Shape copper, gold and silver into creative and practical forms.
To understand this job, you first have to know what CNC stands for. CNC means “computer numerical control,” and it’s a machine used in manufacturing. It controls various production tasks ranging from the simple, like drilling holes, to the more complex, like soldering metal together.
Though good at its job, a CNC machine is not perfect, so the CNC Operator helps it out. CNC Operators oversee the work of the machines, keeping them on track and fixing them when they break.
A lot of the work you do as a CNC Operator starts before the machine gets going. For example, one of the big skills you need for this job is the ability to understand blueprints. You look at the plans for the piece of equipment or part you’re working on, and then enter the specifications into the computer.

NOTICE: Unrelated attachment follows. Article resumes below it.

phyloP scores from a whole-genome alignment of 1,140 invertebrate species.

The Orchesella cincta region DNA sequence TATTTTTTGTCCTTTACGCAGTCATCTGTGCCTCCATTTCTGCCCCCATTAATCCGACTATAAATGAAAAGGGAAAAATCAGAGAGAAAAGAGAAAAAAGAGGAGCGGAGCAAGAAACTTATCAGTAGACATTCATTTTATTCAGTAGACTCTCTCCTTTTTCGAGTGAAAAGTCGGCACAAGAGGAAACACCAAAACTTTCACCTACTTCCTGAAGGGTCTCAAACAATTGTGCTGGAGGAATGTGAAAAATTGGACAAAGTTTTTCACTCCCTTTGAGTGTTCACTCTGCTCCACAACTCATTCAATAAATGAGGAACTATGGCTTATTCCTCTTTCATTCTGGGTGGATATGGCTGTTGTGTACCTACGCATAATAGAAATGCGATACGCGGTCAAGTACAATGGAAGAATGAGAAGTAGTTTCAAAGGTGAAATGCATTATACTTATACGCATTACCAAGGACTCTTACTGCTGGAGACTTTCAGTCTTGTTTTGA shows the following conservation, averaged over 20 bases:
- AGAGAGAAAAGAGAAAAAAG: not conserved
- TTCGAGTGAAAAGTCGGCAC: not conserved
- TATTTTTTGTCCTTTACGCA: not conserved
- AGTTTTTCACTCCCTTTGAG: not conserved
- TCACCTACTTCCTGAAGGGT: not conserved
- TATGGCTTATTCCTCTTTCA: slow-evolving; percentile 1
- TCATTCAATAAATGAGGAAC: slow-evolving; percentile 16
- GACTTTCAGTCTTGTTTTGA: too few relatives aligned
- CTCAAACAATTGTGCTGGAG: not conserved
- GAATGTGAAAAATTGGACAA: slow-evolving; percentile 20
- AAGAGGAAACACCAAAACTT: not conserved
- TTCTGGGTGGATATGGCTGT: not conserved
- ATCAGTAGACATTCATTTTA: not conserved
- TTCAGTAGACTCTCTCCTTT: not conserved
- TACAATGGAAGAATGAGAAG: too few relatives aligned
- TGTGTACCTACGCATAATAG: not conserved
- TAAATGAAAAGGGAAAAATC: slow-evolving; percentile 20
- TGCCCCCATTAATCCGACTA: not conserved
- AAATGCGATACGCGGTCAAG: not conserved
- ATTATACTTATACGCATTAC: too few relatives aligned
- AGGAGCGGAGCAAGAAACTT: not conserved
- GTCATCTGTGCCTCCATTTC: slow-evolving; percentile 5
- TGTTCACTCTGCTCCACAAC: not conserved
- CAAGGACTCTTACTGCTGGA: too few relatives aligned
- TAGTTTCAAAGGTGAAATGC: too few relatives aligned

While doing this, it’s important that you understand the limitations of your machine and how your role in the production process fits into the overall picture. Understanding your machine also means knowing what parts to order and when to perform routine maintenance.
Once you’ve programmed your machine and pressed “Start,” you can sort of sit back and watch it go. This is the part of the job that can get a little boring because you don’t have much to do unless something breaks. When something does break, you get to work replacing parts or oiling machinery.